Posted by sailziveli 04:16 Comments (1)

Still in Marathon

semi-overcast

Connie and Stan gave us a logbook to use to record the trip; and it is getting filled. Every few pages or so, there are quotes on travel. One that struck me, maybe because it was Helen Keller, my candidate for the most remarkable human being ever, is: Life is either a daring adventure or nothing.

We finally decided to get the wind generator. As Carol said,"It's only money." The installation should start on 01/26/09, weather and other things permitting. If all goes well, maybe three days to install the unit and to rewire the solar panels, an effort to increase output by reducing the voltage drop though the old wires and corroding connectors. We were talking with Victoria, a friend who has a boat and who has cruised the south Pacific, and she reminded us of her definition of cruising: getting your boat worked on and repaired in exotic locations. Maybe Marathon is exotic after all.

The daunting thing is that to install the generator the three areas that have all of our storage, the rear cabin and the two lazarettes, will have to be completely emptied. My first thought was to wonder where it will all go; my second thought was not where it will go but where we will go when the areas are emptied. I just cannot imagine how we'll get it done, but we will because we have to.

This has been an interesting decision process, giving us a brief look into the lives of folks who never worked in a corporate office. The young man who will do the installation is a case in point.

He's probably in his mid thirties or so and lives with his wife and two children on their 56-ft. boat. At one time they had houses and cars but sold all that. His wife had been a teacher and is schooling the kids on the boat. He, more or less, "follows the fleet." The boats are south now and so is he; as the weather warms he'll work his way north as cruisers start to return to their home ports. Not withstanding the fact that we can't fix much of anything, this was not something that Carol and I would have considered in the late 60's and early 70's when we were setting out. Of course, the internet and cell phones, axiomatic to his enterprise, didn't exist then. http://www.transmarinepro.com/index.html

The other look, at a great remove, is the Canadian ex-pat who moved to Trinidad and decided to build a better mouse trap, in this case a wind generator. He now has, obviously, distribution in the US; my research on the internet indicated that boaters were very satisfied with his product. It's called the KISS wind generator for Keep It Simple Sailor. http://www.kissenergy.com/

On our last night in Key West, we met Amahl, our night visitor. This blue heron landed on our dingy and stayed there about 20 minutes through repeated flash exposures from the camera. Nothing camera shy about this bird. P1080062.jpg

On the way to Marathon from Key West we tried the new anchor. It must work pretty well; when it set, it set so hard that it seemed that the bow of the boat would come off. I finally found some information on anchoring technique; it confirmed what Mike had told me in Key West. As I was beginning to suspect, I have been doing just about everything just about exactly wrong.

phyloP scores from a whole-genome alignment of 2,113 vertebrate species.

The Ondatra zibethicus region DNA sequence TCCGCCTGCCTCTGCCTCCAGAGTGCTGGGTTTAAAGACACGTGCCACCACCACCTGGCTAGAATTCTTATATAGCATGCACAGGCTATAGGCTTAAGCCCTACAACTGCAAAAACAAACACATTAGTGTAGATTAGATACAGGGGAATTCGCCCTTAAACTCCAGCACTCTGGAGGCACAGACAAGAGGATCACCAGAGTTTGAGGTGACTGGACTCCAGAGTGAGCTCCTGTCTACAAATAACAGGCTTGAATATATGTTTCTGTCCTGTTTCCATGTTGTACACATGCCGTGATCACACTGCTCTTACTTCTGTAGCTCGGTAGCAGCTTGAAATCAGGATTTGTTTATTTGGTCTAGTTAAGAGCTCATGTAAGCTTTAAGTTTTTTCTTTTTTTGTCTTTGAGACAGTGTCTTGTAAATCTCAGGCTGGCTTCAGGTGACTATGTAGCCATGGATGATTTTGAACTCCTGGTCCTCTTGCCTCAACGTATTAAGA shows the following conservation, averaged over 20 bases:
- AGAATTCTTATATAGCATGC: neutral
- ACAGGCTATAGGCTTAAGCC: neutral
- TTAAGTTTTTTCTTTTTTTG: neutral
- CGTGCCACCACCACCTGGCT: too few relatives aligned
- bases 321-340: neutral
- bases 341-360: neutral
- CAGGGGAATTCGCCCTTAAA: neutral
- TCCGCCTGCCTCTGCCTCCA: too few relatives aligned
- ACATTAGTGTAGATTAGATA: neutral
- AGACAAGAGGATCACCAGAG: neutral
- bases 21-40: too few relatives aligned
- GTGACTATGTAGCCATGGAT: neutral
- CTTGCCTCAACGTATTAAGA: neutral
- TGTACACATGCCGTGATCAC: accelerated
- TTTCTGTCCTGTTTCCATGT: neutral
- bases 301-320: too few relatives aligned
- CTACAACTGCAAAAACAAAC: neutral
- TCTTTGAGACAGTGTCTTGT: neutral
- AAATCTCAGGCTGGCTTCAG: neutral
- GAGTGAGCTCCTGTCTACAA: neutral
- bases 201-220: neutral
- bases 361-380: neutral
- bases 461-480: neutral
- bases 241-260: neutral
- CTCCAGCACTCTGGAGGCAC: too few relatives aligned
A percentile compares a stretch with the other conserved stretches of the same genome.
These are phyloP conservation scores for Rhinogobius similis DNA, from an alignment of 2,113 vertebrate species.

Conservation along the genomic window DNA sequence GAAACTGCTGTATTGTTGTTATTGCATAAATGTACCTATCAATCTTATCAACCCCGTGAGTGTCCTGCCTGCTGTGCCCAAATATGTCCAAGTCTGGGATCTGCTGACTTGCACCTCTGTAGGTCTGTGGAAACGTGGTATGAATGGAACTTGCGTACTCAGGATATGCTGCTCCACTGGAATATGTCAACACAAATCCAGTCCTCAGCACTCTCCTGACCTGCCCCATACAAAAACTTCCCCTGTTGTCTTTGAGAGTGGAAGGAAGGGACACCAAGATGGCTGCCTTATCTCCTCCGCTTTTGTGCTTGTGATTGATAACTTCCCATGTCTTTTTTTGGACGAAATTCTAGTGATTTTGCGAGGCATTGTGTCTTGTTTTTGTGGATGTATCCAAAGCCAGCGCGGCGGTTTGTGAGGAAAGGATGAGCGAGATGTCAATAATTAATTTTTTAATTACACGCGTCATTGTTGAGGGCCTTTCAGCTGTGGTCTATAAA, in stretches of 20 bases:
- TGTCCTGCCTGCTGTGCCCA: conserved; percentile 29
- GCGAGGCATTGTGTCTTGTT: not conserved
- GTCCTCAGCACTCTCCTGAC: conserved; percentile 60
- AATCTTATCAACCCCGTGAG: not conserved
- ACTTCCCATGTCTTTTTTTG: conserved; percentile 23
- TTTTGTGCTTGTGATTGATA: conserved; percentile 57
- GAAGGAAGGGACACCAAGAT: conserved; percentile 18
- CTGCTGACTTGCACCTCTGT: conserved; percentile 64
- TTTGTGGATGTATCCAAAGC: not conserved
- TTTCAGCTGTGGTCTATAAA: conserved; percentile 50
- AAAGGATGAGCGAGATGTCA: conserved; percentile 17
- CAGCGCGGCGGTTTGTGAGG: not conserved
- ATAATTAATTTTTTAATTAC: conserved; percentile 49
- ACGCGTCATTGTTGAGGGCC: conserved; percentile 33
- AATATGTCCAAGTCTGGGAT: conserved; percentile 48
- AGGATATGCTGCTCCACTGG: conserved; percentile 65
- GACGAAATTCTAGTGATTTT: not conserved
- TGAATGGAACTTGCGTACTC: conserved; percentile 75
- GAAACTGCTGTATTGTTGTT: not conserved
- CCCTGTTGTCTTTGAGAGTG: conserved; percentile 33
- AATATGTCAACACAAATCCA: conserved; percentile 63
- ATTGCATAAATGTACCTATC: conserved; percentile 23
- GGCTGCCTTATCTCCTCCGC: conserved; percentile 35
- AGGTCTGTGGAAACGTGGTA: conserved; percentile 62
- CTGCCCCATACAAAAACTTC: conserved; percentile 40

That was an interesting anchorage. It took us about an hour to get from open water to where we anchored. In that time at the helm I never looked up; Carol was watching for other boats. All I looked at was the chartplotter and the depth sounder. There were only two navigation marks in two miles, or so, of shallow water and the book said that we would have to "sound" our way in. Did we ever! It worked OK, but I skipped 63 and 64 and went straight to 65.

We have a lot of printed resources on the boat, guides, charts, etc. So, when we're going someplace new, and every place is new to us, we have to prepare. You study the chart, drawn to scale, and the channel is 1/16-in. wide. And then comes reality! You're at the helm, looking over the bow at the navigation markers you just studied, and it slowly becomes clear that the chart was precisely right: the channel really is 1/16-in. wide and there's no way that you can possibly get the boat through there. That's when the flop sweat starts.

Yesterday, Friday, was a work day. We have developed an extensive checklist of things that we look at on a regular basis. These are things that we've picked up from reading manuals, books, talking to other people and having repairs done to the boat. Our theory, maybe more of a hope, is that if we pay attention to the basics such as fluids, filters, hoses, etc. then the chances of a motor failure go down; they're never zero, but a lower number seems better than a higher one.

I thought that we had a pretty good assortment of generic parts to maintain the boat, but the list keeps growing. I inspect the hoses for the cooling system. All of them have chaffing gear, really just another piece of hose over the active one. I noticed that one of the pieces of chaffing had just about worn through and the hose was next. After fixing that came the simple question: why don't we have lengths of replacement hose? And then, talking to Jay, came the issue of extra shear pins and, maybe, a propeller for the dingy motor. Some things are so obvious that they cannot be seen.